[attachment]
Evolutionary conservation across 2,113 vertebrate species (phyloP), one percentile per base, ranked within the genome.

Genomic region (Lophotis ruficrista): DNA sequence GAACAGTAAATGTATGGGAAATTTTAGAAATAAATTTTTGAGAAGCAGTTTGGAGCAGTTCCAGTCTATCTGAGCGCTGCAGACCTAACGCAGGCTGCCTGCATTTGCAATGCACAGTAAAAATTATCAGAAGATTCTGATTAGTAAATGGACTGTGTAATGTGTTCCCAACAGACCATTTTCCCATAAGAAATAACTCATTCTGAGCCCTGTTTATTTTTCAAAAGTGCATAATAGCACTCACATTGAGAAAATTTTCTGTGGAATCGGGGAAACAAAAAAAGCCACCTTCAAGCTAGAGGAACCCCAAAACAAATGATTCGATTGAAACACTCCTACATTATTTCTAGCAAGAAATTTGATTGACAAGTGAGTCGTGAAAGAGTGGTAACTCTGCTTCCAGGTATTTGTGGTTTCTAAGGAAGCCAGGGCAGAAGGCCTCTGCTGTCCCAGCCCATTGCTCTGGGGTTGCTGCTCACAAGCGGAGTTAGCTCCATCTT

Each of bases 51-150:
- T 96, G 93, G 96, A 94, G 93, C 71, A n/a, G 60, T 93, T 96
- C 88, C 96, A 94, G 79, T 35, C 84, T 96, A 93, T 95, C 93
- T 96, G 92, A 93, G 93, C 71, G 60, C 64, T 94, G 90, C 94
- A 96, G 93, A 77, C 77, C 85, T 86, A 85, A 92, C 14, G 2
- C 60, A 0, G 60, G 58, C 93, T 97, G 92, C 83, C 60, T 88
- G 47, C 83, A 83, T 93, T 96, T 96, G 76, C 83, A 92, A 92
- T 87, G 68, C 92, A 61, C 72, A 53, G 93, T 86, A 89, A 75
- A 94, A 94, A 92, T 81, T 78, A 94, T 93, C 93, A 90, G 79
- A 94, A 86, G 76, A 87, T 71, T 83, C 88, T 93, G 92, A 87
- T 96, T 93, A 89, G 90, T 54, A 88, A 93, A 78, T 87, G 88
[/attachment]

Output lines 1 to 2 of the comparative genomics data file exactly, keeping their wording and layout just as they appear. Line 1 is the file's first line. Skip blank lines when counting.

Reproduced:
Evolutionary conservation across 2,113 vertebrate species (phyloP), one percentile per base, ranked within the genome.

Genomic region (Lophotis ruficrista): DNA sequence GAACAGTAAATGTATGGGAAATTTTAGAAATAAATTTTTGAGAAGCAGTTTGGAGCAGTTCCAGTCTATCTGAGCGCTGCAGACCTAACGCAGGCTGCCTGCATTTGCAATGCACAGTAAAAATTATCAGAAGATTCTGATTAGTAAATGGACTGTGTAATGTGTTCCCAACAGACCATTTTCCCATAAGAAATAACTCATTCTGAGCCCTGTTTATTTTTCAAAAGTGCATAATAGCACTCACATTGAGAAAATTTTCTGTGGAATCGGGGAAACAAAAAAAGCCACCTTCAAGCTAGAGGAACCCCAAAACAAATGATTCGATTGAAACACTCCTACATTATTTCTAGCAAGAAATTTGATTGACAAGTGAGTCGTGAAAGAGTGGTAACTCTGCTTCCAGGTATTTGTGGTTTCTAAGGAAGCCAGGGCAGAAGGCCTCTGCTGTCCCAGCCCATTGCTCTGGGGTTGCTGCTCACAAGCGGAGTTAGCTCCATCTT